This is: AMS
ailing from the Midwest is rapper AMS, the alter-ego of Edward Moses. AMS was introduced to hip-hop at the age of fifteen, and started opening for rap icons like KRS-One, Illogic, and Blueprint just a few years later. He has since released a multitude of albums that tackle a wide breadth of topics, ranging from personal growth to politics to Russian Sci-fi.
After graduating from The University of Illinois at Urbana-Champaign, AMS pursued a professional career as an IT specialist. But make no mistake - in no way does having a day-job detract from his stage presence or his skills in the cypher. Rather, working in IT has enabled him to comfortably hone his craft and explore other passions, such as DJing and e-sports. Edward has since repurposed his childhood nickname of "Vader" into an additional moniker, which he now uses when performing house shows and making DJ mixes.
Together with his crew (Future Cult Leaders of America), AMS uses his powerful voice and knack for intricate lyrics to cement his place in Chicago's hip-hop scene. Myth had the opportunity to sit down with AMS, who brought his deep knowledge of hip-hop history and his own brand of life lessons to the table. Read Myth Magazine's interview with AMS below.
Hey Edward, thank you for taking the time to talk to us today. Let’s first talk about your various names such as AMS, The Nerd King, and DJ VADER. How did you come about these names? What is the significance behind them?
AMS is a moniker I’ve gone by since I was 20 years old. It came from people mispronouncing my original name, Agent Mos (people kept pronouncing it as moss). I took the three capitals in how I stylized it to make “AMS.”
The Nerd King is something I got called when I was 14 years old, and I hated it because I was trying so hard to dodge being called a nerd - it was something used against me for so long. I remember somebody called me that in the context of an MC battle I was a part of, and I replied with this line, “I’m not just a nerd, - I’m the Nerd King.”
DJ Vader came from an OG from Champaign that picked up on my original breaking name from HS (Vader) because I was asthmatic and I had a deep voice - my homie saw me in between rounds clutching my chest and out of breath, thus “Vader.” When I started DJing, my homie told me I needed a name (so I said what about what I rap under?) - my friends had all called me either MOS or Vader, so I landed on Vader.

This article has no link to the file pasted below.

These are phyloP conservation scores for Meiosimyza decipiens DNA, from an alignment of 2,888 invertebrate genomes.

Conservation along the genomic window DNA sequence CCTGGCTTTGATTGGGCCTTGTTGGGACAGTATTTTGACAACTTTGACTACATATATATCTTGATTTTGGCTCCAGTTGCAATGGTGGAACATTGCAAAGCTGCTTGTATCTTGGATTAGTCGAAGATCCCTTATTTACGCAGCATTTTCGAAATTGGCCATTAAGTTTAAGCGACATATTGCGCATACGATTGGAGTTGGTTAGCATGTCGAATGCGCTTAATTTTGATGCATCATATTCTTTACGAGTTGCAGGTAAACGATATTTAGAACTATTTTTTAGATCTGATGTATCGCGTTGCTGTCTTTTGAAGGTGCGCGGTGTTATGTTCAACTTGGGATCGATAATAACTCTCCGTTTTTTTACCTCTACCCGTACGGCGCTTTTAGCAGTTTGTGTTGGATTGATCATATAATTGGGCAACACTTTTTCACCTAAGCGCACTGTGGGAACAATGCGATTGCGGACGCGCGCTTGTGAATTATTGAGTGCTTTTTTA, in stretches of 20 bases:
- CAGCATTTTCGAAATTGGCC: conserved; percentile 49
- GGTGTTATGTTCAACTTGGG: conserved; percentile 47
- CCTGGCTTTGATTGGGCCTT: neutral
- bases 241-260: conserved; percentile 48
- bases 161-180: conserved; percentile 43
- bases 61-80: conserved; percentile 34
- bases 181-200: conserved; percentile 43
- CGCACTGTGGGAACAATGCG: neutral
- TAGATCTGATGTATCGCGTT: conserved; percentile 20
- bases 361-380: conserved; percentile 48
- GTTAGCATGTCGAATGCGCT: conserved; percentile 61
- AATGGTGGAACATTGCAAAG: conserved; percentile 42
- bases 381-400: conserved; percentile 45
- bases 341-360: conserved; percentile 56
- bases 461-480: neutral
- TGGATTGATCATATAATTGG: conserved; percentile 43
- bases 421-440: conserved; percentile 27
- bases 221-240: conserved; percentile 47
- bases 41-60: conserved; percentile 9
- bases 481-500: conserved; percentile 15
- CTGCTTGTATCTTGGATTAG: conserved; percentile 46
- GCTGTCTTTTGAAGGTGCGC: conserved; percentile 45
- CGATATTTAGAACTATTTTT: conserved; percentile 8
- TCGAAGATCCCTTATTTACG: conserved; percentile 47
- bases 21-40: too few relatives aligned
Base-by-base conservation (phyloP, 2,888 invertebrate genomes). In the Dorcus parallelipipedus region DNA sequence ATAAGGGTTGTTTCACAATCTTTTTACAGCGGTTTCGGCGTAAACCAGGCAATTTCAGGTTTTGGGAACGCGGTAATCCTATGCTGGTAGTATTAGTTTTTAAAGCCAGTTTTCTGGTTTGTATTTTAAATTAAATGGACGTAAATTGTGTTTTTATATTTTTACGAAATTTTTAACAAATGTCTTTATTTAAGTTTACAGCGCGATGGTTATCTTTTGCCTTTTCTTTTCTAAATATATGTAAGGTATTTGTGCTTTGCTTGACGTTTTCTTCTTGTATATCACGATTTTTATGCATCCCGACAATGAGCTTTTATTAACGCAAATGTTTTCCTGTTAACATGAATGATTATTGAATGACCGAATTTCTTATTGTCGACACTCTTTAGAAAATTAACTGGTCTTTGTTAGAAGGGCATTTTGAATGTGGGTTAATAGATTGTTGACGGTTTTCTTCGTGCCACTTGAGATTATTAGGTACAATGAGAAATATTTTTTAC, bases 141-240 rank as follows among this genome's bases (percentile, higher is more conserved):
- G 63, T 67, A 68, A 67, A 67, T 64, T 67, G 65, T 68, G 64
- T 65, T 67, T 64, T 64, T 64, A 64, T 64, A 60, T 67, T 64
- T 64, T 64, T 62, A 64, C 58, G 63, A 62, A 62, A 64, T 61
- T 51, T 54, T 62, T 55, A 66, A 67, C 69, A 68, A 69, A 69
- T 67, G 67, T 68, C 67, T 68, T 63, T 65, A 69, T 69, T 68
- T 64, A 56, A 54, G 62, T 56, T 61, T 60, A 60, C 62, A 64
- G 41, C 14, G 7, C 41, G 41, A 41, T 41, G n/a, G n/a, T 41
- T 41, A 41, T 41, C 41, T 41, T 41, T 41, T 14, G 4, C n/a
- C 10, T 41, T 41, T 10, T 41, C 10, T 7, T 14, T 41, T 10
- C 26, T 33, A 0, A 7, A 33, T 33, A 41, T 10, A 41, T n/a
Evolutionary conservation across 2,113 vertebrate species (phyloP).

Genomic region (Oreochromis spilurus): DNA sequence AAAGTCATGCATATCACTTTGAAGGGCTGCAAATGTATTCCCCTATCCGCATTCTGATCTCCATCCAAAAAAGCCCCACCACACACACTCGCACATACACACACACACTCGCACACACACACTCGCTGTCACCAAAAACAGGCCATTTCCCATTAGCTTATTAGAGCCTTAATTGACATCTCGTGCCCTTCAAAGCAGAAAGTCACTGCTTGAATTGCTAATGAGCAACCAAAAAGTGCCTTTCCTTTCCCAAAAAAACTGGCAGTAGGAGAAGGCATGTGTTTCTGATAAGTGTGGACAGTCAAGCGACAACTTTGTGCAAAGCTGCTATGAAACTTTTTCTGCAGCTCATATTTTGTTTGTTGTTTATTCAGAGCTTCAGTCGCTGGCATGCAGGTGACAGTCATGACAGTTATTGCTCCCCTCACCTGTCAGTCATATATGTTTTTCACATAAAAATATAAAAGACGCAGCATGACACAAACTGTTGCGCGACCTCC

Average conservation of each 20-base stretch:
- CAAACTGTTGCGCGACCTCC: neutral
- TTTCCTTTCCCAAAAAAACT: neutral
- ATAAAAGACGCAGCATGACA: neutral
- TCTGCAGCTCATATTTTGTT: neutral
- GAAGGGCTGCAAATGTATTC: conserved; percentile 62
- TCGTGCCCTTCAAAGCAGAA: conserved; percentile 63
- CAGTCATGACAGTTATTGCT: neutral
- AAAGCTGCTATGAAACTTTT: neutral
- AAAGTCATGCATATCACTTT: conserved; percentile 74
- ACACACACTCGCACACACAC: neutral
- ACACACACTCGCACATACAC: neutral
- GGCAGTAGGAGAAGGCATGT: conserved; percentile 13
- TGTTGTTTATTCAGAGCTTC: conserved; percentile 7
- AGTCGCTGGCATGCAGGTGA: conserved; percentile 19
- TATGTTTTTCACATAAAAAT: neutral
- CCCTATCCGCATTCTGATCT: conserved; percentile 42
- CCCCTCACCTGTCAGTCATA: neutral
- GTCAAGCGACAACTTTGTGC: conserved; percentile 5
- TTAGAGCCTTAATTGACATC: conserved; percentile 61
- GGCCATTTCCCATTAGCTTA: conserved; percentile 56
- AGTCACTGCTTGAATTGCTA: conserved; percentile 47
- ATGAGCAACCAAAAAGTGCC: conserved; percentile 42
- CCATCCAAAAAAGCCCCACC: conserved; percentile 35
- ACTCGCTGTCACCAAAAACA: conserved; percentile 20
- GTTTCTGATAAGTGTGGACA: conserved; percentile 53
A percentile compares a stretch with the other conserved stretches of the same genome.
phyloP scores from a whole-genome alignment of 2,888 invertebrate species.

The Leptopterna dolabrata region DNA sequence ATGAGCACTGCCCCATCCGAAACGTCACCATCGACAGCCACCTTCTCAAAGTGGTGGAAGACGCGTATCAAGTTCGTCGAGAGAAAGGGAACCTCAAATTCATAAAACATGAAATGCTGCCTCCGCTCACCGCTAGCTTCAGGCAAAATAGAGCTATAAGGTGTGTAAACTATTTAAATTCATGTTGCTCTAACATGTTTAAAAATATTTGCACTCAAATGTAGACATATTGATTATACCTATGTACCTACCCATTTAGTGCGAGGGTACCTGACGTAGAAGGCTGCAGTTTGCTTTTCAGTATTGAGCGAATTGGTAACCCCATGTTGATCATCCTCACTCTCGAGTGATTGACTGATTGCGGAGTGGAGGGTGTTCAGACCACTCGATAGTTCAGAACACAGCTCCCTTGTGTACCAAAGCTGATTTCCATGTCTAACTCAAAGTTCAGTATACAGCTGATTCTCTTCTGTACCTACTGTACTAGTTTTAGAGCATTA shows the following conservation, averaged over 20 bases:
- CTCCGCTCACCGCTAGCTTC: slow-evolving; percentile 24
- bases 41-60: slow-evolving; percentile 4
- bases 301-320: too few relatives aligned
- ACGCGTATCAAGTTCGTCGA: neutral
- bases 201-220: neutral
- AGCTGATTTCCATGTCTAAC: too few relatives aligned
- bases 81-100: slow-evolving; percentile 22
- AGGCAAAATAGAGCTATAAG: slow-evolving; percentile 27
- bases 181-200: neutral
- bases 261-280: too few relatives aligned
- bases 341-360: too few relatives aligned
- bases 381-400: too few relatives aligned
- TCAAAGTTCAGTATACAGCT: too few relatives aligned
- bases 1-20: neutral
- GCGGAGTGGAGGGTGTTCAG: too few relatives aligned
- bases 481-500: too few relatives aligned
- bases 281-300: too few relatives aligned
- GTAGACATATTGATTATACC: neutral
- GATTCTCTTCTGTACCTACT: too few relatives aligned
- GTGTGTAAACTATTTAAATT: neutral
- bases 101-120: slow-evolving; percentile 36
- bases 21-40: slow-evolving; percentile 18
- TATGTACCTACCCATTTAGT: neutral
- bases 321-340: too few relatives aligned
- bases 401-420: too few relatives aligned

Your most recent release, “The Over/Under EP” has come a few weeks ago. Can you give us some insight into the inspiration for the two songs?
Uphill and Sisyphus are two sides of the same coin-Uphill is what it feels like to make art, Sisyphus is what it feels like for people to look at it and not know what to do with it. Sisyphus is based on a Grecian myth - a guy who was terrible in his living life was condemned by the king of hell to roll a boulder uphill incessantly for the rest of his days. Sometimes that’s what art feels like, it feels like rolling a boulder uphill. So Uphill feels like the triumphant portion of things and Sisyphus feels like "well, I’ve completed something.” The other part of Sisyphus is punishment in the fact that when the boulder got to the top of the hill, it rolled all the way back down. It speaks to that process of anytime you think you’re done with something, you’ve actually just started it.
"Man versus hill, Boulder in tow, slow on the go, goes as it will”
The EP was released during this time where the Black Lives Matter movement is especially crucial. Did this impact or change your initial motivations for the EP?
It feels absolutely terrible to try to promote your art and be like “Yo peep my new album” in the middle of everything going on, with literal famine, war upon people, and such taking place. But the thing is, people will look to art for a degree of a return to normalcy or an escape back into what they would consider normalcy. But I’m not here to present people with art that helps them effectively escape or disavow what’s going on with the world today. So I made this piece of art and I was like “Wow, this is the first rap release I’ve had in like six years because of bad studios and everything else.”
But you know, I said to myself: being able to work through some of my emotions (the depression and the fact that some people have been so stone-hearted towards the shit that has been happening) was very therapeutic for me. I thought that maybe it’d be therapeutic for other people, too. So that was the basic motivation behind it - that art still gets made. Whether people know about it is up to them, but I had to get those demons out as part of what I was feeling in the present context.
How did your journey with hip-hop music start?
I was a metalhead until I was 15. I’m still very much a metalhead - my dad was a classics / psychedelic rock fan, my mom was a big motown person. I had three Zulu Nation members in my family so all the groundwork was there. One of my cousins is a former Zulu Ahki - like somebody who was ranking in the Zulu Nation.
Hip hop hadn’t found me, but when I was 15, an New York-based independent label called Rawkus Records released a compilation of songs called Soundbombing 2 (which featured a lot of big names like Mos Def.). My cousin bought it, brought it to my other cousin’s place, and I was in the back vibing out to the music while playing fighting games. But there was one song on there called Patriotism by Company Flow, and when that song came on I think I literally dropped what I was doing to listen more closely. Their flow was different from anything I’d ever heard, and when the song ended I looked at my cousin and asked “who is this?”. I asked for them to play it again, and my cousins did me one better - they played Company Flow’s whole album, Funcrusher Plus. At that point, I was gone.